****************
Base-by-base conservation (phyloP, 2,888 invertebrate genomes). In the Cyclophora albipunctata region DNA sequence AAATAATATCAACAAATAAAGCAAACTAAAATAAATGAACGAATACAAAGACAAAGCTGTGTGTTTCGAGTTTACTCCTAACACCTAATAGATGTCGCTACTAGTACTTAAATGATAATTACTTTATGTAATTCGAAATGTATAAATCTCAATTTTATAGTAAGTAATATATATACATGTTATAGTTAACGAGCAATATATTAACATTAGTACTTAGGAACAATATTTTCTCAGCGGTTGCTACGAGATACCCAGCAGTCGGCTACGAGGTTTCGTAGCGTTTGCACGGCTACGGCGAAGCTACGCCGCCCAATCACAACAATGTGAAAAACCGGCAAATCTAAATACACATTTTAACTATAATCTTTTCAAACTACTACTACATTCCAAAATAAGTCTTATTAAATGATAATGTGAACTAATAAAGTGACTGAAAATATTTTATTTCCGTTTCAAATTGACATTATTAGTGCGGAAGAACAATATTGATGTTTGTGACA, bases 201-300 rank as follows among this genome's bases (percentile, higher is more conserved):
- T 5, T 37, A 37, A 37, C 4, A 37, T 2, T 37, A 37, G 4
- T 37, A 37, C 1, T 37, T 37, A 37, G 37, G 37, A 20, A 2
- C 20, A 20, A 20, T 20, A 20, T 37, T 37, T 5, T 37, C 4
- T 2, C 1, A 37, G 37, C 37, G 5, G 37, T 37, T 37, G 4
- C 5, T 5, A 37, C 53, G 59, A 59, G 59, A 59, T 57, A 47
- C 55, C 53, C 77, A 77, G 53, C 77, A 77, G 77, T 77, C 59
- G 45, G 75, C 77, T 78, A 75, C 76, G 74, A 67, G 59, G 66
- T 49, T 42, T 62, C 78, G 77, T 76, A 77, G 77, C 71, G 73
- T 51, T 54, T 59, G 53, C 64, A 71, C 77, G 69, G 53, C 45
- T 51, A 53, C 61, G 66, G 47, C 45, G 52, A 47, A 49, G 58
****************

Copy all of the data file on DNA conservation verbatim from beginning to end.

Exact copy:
Base-by-base conservation (phyloP, 2,888 invertebrate genomes). In the Cyclophora albipunctata region DNA sequence AAATAATATCAACAAATAAAGCAAACTAAAATAAATGAACGAATACAAAGACAAAGCTGTGTGTTTCGAGTTTACTCCTAACACCTAATAGATGTCGCTACTAGTACTTAAATGATAATTACTTTATGTAATTCGAAATGTATAAATCTCAATTTTATAGTAAGTAATATATATACATGTTATAGTTAACGAGCAATATATTAACATTAGTACTTAGGAACAATATTTTCTCAGCGGTTGCTACGAGATACCCAGCAGTCGGCTACGAGGTTTCGTAGCGTTTGCACGGCTACGGCGAAGCTACGCCGCCCAATCACAACAATGTGAAAAACCGGCAAATCTAAATACACATTTTAACTATAATCTTTTCAAACTACTACTACATTCCAAAATAAGTCTTATTAAATGATAATGTGAACTAATAAAGTGACTGAAAATATTTTATTTCCGTTTCAAATTGACATTATTAGTGCGGAAGAACAATATTGATGTTTGTGACA, bases 201-300 rank as follows among this genome's bases (percentile, higher is more conserved):
- T 5, T 37, A 37, A 37, C 4, A 37, T 2, T 37, A 37, G 4
- T 37, A 37, C 1, T 37, T 37, A 37, G 37, G 37, A 20, A 2
- C 20, A 20, A 20, T 20, A 20, T 37, T 37, T 5, T 37, C 4
- T 2, C 1, A 37, G 37, C 37, G 5, G 37, T 37, T 37, G 4
- C 5, T 5, A 37, C 53, G 59, A 59, G 59, A 59, T 57, A 47
- C 55, C 53, C 77, A 77, G 53, C 77, A 77, G 77, T 77, C 59
- G 45, G 75, C 77, T 78, A 75, C 76, G 74, A 67, G 59, G 66
- T 49, T 42, T 62, C 78, G 77, T 76, A 77, G 77, C 71, G 73
- T 51, T 54, T 59, G 53, C 64, A 71, C 77, G 69, G 53, C 45
- T 51, A 53, C 61, G 66, G 47, C 45, G 52, A 47, A 49, G 58